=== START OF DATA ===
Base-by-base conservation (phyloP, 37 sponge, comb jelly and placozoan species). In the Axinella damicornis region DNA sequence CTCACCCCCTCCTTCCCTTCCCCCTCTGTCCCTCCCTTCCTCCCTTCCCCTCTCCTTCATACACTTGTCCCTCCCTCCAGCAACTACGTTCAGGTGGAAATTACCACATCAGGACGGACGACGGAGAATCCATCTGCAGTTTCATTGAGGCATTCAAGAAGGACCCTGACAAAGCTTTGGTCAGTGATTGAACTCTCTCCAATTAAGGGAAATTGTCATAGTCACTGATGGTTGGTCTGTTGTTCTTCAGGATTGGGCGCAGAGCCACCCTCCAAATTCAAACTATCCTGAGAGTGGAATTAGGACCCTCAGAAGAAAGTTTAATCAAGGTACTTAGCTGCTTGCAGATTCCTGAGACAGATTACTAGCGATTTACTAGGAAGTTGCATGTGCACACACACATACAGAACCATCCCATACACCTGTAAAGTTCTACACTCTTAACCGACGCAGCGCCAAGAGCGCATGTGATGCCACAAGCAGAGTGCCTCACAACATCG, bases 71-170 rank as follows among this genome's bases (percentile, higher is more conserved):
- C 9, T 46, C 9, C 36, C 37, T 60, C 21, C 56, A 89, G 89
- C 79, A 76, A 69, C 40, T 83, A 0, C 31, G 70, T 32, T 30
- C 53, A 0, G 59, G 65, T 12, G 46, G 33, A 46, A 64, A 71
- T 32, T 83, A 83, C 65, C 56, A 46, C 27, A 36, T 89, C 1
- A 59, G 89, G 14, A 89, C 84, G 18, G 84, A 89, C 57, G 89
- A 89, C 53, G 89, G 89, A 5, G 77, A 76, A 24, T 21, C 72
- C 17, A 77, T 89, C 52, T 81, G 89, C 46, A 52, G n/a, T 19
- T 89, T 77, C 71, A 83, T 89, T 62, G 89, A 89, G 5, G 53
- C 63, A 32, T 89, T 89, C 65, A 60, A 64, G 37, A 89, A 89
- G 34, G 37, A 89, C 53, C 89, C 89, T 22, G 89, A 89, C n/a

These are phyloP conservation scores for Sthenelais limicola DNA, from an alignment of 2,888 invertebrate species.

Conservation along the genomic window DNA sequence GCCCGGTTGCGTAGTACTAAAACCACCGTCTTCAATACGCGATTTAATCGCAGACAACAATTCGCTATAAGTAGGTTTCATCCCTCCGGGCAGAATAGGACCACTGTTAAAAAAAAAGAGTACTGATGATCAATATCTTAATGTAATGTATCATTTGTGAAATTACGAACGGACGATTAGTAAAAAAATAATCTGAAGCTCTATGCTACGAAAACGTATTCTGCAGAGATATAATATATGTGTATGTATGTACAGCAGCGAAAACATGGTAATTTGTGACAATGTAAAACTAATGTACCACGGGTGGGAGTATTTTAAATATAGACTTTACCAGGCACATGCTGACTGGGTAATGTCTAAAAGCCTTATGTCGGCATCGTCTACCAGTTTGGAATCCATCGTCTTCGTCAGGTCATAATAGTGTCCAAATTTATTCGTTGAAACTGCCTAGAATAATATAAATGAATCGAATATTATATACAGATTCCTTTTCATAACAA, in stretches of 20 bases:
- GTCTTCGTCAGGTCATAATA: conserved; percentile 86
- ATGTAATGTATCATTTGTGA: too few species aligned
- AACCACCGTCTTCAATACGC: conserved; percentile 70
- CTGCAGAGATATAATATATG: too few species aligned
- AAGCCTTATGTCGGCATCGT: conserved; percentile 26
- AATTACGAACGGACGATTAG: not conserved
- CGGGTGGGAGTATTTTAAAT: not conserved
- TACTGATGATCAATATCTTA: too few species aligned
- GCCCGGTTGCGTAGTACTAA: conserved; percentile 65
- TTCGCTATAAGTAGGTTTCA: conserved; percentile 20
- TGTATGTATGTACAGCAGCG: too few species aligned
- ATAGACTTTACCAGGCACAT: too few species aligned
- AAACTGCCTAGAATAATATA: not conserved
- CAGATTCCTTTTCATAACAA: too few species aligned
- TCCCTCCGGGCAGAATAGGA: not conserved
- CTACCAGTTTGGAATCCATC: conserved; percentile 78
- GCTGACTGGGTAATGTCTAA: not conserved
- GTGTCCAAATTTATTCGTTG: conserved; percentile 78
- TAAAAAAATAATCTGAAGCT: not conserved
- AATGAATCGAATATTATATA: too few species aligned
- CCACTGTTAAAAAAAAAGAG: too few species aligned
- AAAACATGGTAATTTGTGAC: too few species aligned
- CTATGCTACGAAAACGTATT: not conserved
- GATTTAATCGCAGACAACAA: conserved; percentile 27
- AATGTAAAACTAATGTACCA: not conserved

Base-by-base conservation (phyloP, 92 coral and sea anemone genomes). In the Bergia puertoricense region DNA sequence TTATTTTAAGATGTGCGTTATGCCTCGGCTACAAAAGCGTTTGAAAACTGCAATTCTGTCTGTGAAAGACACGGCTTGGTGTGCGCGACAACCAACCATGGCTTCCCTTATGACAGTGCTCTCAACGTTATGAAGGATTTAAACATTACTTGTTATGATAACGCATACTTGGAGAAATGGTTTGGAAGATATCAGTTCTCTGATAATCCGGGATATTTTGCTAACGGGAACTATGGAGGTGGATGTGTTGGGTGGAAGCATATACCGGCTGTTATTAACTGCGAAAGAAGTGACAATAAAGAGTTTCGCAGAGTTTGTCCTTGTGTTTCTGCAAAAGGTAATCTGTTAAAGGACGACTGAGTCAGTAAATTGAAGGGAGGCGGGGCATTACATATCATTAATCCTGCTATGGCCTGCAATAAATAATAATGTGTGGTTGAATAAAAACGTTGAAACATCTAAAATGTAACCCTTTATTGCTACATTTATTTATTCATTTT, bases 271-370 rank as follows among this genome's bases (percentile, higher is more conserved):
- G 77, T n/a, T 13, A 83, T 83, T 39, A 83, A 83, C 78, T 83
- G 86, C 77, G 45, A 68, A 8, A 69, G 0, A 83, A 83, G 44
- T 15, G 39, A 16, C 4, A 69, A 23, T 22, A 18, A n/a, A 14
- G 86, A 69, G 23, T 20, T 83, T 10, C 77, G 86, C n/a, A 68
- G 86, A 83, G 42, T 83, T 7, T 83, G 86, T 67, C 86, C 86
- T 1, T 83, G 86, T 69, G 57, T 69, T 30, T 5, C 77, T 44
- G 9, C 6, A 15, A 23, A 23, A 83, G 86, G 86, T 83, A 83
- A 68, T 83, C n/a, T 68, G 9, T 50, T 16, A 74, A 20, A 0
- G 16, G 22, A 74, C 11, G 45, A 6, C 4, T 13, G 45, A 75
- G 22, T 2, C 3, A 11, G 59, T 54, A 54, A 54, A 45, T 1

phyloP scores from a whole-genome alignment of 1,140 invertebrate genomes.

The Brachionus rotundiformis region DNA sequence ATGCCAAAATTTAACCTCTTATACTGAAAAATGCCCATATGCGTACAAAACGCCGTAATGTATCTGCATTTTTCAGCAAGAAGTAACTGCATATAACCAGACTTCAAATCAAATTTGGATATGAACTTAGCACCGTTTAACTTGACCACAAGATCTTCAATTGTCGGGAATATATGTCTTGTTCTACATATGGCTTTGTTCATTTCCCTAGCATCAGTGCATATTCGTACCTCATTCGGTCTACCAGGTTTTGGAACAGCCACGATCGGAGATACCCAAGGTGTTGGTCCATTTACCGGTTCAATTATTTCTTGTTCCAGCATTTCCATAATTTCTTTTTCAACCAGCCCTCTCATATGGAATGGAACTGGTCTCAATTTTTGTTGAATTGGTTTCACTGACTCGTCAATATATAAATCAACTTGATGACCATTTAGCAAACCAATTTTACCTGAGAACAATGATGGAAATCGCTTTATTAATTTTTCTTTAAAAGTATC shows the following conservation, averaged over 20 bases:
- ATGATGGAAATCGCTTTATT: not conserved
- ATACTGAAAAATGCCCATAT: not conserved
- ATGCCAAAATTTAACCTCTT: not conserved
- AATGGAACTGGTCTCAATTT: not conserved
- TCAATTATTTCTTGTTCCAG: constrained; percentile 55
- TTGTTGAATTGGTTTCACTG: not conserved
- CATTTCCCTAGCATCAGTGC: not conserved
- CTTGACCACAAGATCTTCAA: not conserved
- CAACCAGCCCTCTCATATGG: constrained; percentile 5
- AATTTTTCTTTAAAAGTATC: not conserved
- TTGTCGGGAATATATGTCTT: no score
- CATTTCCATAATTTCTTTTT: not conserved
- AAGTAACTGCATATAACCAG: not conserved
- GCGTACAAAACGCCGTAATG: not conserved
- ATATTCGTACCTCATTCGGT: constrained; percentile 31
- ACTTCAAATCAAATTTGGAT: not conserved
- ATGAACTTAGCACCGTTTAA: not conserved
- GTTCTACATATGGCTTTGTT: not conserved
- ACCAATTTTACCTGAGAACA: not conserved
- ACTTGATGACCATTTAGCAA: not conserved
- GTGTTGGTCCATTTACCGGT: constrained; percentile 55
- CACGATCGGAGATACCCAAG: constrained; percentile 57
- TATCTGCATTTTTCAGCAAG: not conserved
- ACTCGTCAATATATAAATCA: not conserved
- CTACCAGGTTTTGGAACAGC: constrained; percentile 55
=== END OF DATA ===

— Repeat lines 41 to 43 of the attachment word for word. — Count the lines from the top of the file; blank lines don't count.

- G 86, C 77, G 45, A 68, A 8, A 69, G 0, A 83, A 83, G 44
- T 15, G 39, A 16, C 4, A 69, A 23, T 22, A 18, A n/a, A 14
- G 86, A 69, G 23, T 20, T 83, T 10, C 77, G 86, C n/a, A 68